Thursday, May 23, 2013

Zoo City by Lauren Beukes

t's safe to say that my tastes as a reader are changing because of this blog.  In my pre-blogging days, my reading followed the same well worn and predictable path. The mix was fairly predictable; epic fantasy, urban fantasy, with an occasional highly recommended curiosity thrown in for flavor's sake. Well those days are over, with books like The Troupe, The Blue Blazes, The Lives of Tao, and now Zoo City taking over my reading space.

Zoo City is one of those rare novels that instantly adds the author to my 'must read' list. Lauren Beukes packs her sophomore novel with wildly vivid metaphors and prose that pops with a unique mix of desolate beauty. Add the unique pastiche of genre trappings ranging from literary fiction, crime thriller, and magical realism and the resulting novel is a beautiful monster that defies easy classification.

Since the back copy does a poor job of impressing the particulars of Beukes' setting I'll extrapolate a bit. Zinzi is a 'zoo', a criminal mystically saddled with a animal companion as a penance for her crime. She and her sloth are bound until death, and more important her status as a Zoo has removed her from her life of relative privilege and dropped her square into the squalor of Zoo City. The only upside to being animalled is her 'mushavi', a magical talent for finding lost things. Zinzi uses her ability to earn a meager living, while paying off her debt to her former criminal associates using her journalistic talents writing letters for their 419 scams. When a client dies mysteriously, Zinzi is a suspect and without a paycheck. This causes her to take a missing person's case, tracking down one half of a teen-pop duo for their eccentric producer. This task quickly embroils Zinzi in a complex web of corruption, magic, and intrigue. 

Beukes' first hand knowledge of her setting, Johannesburg South Africa and her experience as a journalist are in full display from the opening chapters. While Zinizi December is the defined protagonist of the story, with the entirety of the novel being told from her perspective, I would say that Zoo City itself is Beukes' most important and fully realized character. Since Zinzi is animalled, and automatically considered a second class citizen and pushed to the fringes of society, Beukes is focused on the seedy underbelly of her alternate Jo-burg. And she pulls absolutely no punches, never flinching from the despair, poverty, and pall of hopelessness that hangs over the marginalized fringe that reside within its borders.

Beukes shows a deft hand with characters as well. Zinzi December is everything I am not. African, female, criminal, addict, etc, and yet I came to not only understand but identify with her quest to re-imagine herself and to take her life in a completely new direction. With all the talk about writing strong female characters that is bandied about the internet, one could easily point to Zinzi as an example of what the genre needs. Zinzi December is complicated, conflicted, capable, cunning, foolish, flawed, and fierce. She is not a collection of 'kick ass female' archetypes, and Beukes never tries to turn her into action hero with breasts. And Zoo City is better for it.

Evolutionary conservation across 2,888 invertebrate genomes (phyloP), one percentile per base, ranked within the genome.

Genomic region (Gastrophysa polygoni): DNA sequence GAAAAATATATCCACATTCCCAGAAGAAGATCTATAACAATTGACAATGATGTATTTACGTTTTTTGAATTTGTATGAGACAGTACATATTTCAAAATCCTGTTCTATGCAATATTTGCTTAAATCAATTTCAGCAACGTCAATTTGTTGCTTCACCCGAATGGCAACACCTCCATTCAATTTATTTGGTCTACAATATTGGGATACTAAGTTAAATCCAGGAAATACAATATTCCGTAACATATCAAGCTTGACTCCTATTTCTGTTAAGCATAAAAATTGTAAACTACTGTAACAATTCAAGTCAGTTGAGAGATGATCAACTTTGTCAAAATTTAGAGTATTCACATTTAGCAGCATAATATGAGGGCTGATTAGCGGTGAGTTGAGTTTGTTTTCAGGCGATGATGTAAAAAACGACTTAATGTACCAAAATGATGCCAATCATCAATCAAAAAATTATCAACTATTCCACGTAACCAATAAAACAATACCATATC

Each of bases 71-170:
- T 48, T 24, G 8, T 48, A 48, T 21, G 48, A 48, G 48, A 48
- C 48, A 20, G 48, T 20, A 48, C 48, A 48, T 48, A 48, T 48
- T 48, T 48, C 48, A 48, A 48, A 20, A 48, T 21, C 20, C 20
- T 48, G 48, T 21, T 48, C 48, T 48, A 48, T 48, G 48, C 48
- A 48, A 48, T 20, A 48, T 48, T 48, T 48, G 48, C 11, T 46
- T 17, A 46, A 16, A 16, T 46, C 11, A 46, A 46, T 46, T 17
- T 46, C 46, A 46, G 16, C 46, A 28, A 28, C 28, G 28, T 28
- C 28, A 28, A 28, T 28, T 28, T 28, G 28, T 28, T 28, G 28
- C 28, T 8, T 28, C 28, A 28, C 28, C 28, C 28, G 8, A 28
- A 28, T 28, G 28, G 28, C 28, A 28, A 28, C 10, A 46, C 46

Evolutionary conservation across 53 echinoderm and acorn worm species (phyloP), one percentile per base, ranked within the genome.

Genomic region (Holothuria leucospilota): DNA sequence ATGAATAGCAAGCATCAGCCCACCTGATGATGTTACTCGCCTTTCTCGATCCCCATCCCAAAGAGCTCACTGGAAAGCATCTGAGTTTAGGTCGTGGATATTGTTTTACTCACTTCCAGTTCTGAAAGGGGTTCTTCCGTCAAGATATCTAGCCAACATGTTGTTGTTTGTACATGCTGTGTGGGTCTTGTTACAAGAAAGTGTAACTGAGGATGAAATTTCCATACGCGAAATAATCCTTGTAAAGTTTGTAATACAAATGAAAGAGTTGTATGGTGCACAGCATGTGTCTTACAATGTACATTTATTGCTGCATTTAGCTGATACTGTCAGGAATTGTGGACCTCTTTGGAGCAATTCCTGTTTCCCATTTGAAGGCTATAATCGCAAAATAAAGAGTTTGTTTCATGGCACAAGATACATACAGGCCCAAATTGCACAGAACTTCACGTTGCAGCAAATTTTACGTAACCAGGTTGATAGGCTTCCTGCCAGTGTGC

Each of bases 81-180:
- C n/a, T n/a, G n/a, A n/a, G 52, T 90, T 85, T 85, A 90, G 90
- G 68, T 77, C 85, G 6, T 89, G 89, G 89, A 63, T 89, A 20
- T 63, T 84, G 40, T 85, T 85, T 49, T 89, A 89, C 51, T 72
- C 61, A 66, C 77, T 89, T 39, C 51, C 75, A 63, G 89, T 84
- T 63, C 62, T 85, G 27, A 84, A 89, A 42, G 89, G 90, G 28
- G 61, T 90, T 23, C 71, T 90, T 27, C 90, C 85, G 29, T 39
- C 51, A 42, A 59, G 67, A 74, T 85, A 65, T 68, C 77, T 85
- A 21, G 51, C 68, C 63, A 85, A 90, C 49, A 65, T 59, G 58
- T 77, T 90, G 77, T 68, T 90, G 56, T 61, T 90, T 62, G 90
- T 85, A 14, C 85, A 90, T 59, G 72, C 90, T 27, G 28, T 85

Beukes brings her journalistic chops to the forefront in the form of chapters that mine background information from newspaper and magazine articles, emails, and even YouTube videos and their comments. These asides while disconnecting the reader from the narrative voice of Zinzi's point of view, really do add a level of realism and richness to the novel that far outweighs the possible inconvenience to the reader.

Zoo City is full of narrative distractions. Beukes fills the pages with smaller character moments between Zinzi and various other denizens of the urban sprawl she calls home, as well as a wide variety of other characters from both her former life, and those she encounters during her investigation. Frequently I found myself wondering if all of Zinzi's meandering was ever going to arrive somewhere, while simultaneously finding myself entralled with her astonishing use of metaphor and concisely poetic prose.

They say, and rightly so, that the destination is far less important than the journey one takes to arrive. Zoo City could have been a fine example of this principle if Beukes had failed to deliver on the unspoken promise of her setting and characters. The final fourth of the novel is a breakneck demolition derby of adrenaline and anxiety as all the players collide and all is revealed much to the reader and Zinzi's surprise.

While Beukes layers more than a little social commentary into the narrative but it never takes away from the novel or preaches. These elements are part and parcel to the culture of Beukes imagined Jo-burg and are as ever present as the drug dealers and animalled prostitutes. They are setting more than story, with Zinzi’s personal journey to steer her life in a new direction against a society that is determined to keep her in a neatly zoo-labeled box. Zoo City and Beukes seem to be on a similar trajectory, tearing off genre labels and setting out into unexplored territory. That journey is one that lovers of nuanced and beautifully crafted fiction would be wise to undertake, especially in Beukes’ capable hands.

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